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Climate Change & Global Warming


How important is Global Warming to you in the Grand Scheme of Things?  

246 members have voted

  1. 1. How important is Global Warming to you in the Grand Scheme of Things?

    • Give me a break, I've enough on my plate
      17
    • I suppose there's something in it, but it's for the Politicians/Corporations/Those in power to sort out
      4
    • Yes I think it is important and I try to do my bit.
      79
    • If we don't stop it, the Planet dies in a few years, it's as simple as that.
      34
    • I think it is all hype and not half as bad as they make out
      108
    • I don't know what to think
      17

This poll is closed to new votes


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In case anyone missed it: a new study which puts the lie to the solar activity theory. (Though I'm sure its proponents will simply choose to ignore the evidence as usual).

 

http://environment.newscientist.com/article/dn12234-suns-activity-rules-out-link-to-global-warming.html

 

Or if you prefer the Telegraph to the New Scientist, here's their take:

 

http://www.telegraph.co.uk/earth/main.jhtml?xml=/earth/2007/07/11/scisun111.xml

.

 

Wondered what kept you?!

 

Firstly, lets just say I came on this forum with one link to one report which said "AGW is complete phooey" would you accept its findings and give up everything you have believed thus far? No, course you wouldnt, you would quite properly deride me for saying something was proven by relying on one, uncorroborated report. One paper does not a theory make Malachy.

 

Secondly, this report has only just been posted on the RA website and therefore has not been properly peer-reviewed (something you've already said you put great store by) so lets wait and see shall we.

 

Thirdly, just a matter of weeks before this report came out there was this one which said the suns activity was at its highest ever level, so who's right?

 

 

 

http://news.bbc.co.uk/1/hi/sci/tech/3869753.stm

 

Interesting that you choose to ridicule the notion that Governments (yes thats plural - I didnt mean just the US) would find anything good in GW - well how about more taxes for one from things like car tax, fuel tax, road tolls etc etc all in the name of being "environmentally friendly." Call me Mr.Cynical but I rather suspect GW is proving to be rather a money spinner for various treasuries around the world. Sorry, my mistake, Governments/politicians are altruists aren't they? Silly me!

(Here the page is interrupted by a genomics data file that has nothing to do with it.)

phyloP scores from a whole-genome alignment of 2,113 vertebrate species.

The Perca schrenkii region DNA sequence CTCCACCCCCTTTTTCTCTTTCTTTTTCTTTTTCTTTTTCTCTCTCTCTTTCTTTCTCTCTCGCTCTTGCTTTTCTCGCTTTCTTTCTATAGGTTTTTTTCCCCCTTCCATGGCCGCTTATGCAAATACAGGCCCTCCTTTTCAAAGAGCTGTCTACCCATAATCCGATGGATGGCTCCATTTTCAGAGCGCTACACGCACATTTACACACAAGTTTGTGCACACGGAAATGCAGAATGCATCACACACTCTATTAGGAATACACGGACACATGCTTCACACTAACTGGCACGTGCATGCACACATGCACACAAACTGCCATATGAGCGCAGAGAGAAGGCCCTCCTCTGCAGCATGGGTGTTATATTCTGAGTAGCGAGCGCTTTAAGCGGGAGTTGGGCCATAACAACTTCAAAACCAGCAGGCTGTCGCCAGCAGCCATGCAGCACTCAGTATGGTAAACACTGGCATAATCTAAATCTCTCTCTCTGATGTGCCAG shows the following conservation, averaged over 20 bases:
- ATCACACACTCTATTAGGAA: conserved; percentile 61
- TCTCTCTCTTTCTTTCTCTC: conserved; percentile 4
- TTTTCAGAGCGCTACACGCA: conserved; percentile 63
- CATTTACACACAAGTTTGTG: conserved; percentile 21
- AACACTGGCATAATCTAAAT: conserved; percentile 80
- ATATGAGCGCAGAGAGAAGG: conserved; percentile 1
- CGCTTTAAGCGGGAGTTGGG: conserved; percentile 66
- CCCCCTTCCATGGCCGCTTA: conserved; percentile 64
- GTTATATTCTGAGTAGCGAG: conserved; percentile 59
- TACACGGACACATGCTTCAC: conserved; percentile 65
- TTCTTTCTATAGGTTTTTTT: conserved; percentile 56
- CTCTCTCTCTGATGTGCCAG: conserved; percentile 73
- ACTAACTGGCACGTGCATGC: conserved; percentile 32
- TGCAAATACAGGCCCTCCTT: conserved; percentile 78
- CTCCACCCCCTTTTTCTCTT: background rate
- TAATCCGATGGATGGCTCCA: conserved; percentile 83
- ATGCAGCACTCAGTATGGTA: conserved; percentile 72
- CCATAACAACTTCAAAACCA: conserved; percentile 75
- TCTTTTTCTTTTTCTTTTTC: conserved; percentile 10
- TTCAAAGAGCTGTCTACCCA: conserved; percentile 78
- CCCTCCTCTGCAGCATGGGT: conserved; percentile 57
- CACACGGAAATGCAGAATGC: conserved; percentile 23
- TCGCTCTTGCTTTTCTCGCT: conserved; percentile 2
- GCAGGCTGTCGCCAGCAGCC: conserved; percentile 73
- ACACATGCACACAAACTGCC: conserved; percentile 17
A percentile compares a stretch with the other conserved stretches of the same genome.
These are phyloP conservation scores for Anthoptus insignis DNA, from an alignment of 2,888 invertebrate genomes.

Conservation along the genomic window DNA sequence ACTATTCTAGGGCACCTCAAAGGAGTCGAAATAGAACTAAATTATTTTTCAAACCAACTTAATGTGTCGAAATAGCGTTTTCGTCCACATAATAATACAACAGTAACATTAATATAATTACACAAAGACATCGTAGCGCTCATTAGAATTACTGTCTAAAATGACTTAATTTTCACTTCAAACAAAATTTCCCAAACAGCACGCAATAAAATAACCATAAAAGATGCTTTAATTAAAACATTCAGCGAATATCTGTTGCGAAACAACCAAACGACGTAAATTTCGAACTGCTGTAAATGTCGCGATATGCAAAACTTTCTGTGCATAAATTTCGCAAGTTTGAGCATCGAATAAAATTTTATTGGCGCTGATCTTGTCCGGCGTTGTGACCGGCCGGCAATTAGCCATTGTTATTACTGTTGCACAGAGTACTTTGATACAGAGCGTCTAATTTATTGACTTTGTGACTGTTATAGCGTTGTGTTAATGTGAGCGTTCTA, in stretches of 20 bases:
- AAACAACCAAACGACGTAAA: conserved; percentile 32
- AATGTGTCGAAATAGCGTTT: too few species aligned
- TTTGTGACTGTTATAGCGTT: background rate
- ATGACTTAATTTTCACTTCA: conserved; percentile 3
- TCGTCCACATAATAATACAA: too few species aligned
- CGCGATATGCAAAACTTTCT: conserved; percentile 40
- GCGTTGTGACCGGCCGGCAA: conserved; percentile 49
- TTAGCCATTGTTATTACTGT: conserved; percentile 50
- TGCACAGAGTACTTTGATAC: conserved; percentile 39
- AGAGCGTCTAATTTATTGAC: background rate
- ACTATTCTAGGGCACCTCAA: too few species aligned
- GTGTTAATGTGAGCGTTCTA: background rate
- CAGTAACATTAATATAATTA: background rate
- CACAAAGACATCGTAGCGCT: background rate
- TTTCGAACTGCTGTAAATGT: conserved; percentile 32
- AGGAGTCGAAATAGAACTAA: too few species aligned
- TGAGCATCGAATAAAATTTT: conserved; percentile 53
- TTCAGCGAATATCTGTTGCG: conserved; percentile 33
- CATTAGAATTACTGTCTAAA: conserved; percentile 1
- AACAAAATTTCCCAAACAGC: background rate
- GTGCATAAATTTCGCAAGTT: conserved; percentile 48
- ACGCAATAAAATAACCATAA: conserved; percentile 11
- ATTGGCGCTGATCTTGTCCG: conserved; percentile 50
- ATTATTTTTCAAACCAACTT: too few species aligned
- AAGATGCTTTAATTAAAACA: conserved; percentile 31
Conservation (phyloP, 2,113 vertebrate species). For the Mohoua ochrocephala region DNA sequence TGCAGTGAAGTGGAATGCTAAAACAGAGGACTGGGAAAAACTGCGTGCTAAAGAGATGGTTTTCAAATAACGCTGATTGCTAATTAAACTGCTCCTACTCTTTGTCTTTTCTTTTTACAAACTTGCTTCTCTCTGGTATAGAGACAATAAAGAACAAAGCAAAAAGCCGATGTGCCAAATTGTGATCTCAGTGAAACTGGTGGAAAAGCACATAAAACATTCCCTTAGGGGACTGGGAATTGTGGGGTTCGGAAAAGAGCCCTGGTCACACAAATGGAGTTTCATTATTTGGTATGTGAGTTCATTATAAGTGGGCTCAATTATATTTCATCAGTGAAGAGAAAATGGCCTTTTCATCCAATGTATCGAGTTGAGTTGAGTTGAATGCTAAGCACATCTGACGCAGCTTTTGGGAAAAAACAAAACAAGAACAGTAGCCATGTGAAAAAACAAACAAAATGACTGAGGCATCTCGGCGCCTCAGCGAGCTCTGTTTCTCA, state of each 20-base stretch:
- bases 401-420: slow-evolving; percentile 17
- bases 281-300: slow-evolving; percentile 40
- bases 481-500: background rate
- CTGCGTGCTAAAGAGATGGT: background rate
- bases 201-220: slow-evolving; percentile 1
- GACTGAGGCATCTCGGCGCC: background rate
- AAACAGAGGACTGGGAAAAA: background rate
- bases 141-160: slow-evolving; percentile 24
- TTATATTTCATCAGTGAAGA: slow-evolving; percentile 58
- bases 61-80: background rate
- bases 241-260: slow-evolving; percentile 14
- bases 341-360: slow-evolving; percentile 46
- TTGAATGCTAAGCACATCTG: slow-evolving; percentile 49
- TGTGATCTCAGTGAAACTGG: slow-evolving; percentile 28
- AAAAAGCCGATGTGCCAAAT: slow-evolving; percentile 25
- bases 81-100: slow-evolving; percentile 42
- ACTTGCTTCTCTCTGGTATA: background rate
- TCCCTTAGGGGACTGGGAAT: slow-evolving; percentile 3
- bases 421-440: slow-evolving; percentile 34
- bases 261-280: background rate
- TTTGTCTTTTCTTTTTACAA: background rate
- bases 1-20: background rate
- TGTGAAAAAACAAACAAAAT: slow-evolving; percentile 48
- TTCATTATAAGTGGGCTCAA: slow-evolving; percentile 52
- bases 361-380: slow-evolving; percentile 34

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^ Just like the flawed science "climate change" propoganda is being ignored, as it should.   Minimising pollution is admirable and worthy of support, but getting all hysterical about the worst apocaly

This guy went to Princeton University and Harvard Law School for goodness sake! Please tell me he knew the Paris Climate Agreement was named after the location the meeting took place and had nothing t

Anyone else getting a little fed up with being told that we have to "cut this, and cut that" when in truth, the one thing that we MUST cut is the global population.  Anything else is just "fiddling wh

It doesn't really matter what side of the fence you sit on. Fact is - we gotta react, now!

 

Even if global warming is a natural phenomenon - and lets face it, the climate has been changing since long before we were here - there's no excuse for apathy.

 

I live in a land where we don't unnecessarily leave the lights on, or for that matter we don't flush the toilet unnecessarily. Nothing to do with hygiene - just common sense.

 

We can help to remedy some of the aforementioned problems as individuals, but to strike the real perpetrators we must work as a team!

 

In essence, we cannot tame the giants that manipulate the brainwashed masses, but we can at least live with a clear conscience.

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An oft used example of how we humans are affecting the climate through AGW is the rate at which ice is melting in the Arctic. Its not that simple though. This has been questioned by some scientists who point out that the Arctic is subject to naturally occurring "multidecadal variability."